The 'Designing for Equity Project' evolved from our early exploration of gender as an important factor in the creation of, understanding of and interaction with engineered objects.
A previous CCT study had revealed that girls think about technology as embedded in and facilitating human interaction. The findings also confirmed those of other researchers that women's desire for communication, collaboration, and integration are not central to the masculine technological viewpoint and that gender-specific social expectations play a role in limiting girls' capacity to be creators, shapers and producers of technology. Based on this research, CCT speculated that the activity of design was a promising way to support alternative pathways for girls into the world of engineered objects.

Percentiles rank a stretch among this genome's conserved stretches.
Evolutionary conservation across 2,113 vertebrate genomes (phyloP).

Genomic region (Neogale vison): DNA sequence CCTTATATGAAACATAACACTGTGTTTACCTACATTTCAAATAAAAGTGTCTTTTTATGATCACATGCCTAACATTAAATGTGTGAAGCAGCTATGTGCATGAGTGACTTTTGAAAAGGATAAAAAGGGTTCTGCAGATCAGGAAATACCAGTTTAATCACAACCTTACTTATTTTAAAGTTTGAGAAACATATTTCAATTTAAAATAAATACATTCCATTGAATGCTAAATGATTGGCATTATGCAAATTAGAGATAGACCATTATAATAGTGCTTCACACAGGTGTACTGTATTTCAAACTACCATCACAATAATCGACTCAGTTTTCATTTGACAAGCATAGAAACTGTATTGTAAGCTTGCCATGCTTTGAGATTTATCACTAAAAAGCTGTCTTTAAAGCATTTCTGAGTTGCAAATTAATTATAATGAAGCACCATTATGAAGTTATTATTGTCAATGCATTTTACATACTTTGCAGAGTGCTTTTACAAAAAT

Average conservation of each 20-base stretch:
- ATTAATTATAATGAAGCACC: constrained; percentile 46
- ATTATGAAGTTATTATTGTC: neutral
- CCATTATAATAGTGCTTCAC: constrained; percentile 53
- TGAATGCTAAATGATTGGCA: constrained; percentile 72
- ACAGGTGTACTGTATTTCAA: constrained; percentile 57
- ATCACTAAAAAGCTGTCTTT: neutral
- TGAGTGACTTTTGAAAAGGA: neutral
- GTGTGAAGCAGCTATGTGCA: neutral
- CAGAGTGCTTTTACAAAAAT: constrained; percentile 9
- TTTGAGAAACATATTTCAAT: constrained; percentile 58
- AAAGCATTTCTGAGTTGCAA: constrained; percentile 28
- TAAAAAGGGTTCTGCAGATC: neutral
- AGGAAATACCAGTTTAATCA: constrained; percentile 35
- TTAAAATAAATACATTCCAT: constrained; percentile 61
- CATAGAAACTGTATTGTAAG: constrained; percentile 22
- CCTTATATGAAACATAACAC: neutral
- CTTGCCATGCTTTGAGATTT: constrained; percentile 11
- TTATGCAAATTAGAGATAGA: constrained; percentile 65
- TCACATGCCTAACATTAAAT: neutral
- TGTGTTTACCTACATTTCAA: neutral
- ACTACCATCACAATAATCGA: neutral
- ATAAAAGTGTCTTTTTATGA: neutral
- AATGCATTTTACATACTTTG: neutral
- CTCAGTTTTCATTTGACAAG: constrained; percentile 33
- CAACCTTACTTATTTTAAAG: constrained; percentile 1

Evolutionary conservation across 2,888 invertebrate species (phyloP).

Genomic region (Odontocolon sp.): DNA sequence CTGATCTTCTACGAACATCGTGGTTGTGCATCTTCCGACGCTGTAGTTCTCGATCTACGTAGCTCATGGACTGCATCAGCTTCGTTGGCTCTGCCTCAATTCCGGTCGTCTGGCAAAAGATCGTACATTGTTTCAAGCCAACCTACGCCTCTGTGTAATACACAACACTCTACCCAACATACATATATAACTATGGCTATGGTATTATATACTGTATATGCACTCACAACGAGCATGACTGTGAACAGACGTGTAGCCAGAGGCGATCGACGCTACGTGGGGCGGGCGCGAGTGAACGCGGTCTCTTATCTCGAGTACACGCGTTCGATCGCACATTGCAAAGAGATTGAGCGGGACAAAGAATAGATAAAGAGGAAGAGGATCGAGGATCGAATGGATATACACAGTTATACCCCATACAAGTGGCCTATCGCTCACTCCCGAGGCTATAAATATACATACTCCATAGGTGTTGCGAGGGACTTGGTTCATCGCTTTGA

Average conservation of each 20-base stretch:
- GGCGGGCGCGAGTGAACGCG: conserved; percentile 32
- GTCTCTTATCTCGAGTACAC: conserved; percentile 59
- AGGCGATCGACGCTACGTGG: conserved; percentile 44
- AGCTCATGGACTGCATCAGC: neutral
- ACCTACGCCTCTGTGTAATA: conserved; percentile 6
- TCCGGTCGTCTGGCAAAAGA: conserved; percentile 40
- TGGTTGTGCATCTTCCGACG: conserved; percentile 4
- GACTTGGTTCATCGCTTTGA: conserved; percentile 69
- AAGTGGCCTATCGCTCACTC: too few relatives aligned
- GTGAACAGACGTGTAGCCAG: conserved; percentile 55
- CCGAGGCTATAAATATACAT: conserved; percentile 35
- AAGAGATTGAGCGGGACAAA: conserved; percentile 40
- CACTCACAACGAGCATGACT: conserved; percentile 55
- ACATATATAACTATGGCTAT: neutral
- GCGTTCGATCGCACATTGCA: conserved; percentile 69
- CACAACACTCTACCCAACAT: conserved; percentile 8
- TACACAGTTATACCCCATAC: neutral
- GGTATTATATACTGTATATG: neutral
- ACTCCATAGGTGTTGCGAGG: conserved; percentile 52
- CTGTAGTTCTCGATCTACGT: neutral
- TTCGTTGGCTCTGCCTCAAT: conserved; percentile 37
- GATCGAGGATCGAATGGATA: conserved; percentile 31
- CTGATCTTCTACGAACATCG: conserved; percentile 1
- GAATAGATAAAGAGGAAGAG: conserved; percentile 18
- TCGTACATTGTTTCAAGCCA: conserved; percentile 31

In Designing for Equity, CCT researchers developed a computer-based graphics program called Imagine that enabled girls to create devices and machines from their own imagination. Imagine contained basic draw and paint tools as well as labeling and animation capabilities. The Imagine software served as a legitimating environment where girls received encouragement to think of themselves as designers and inventors.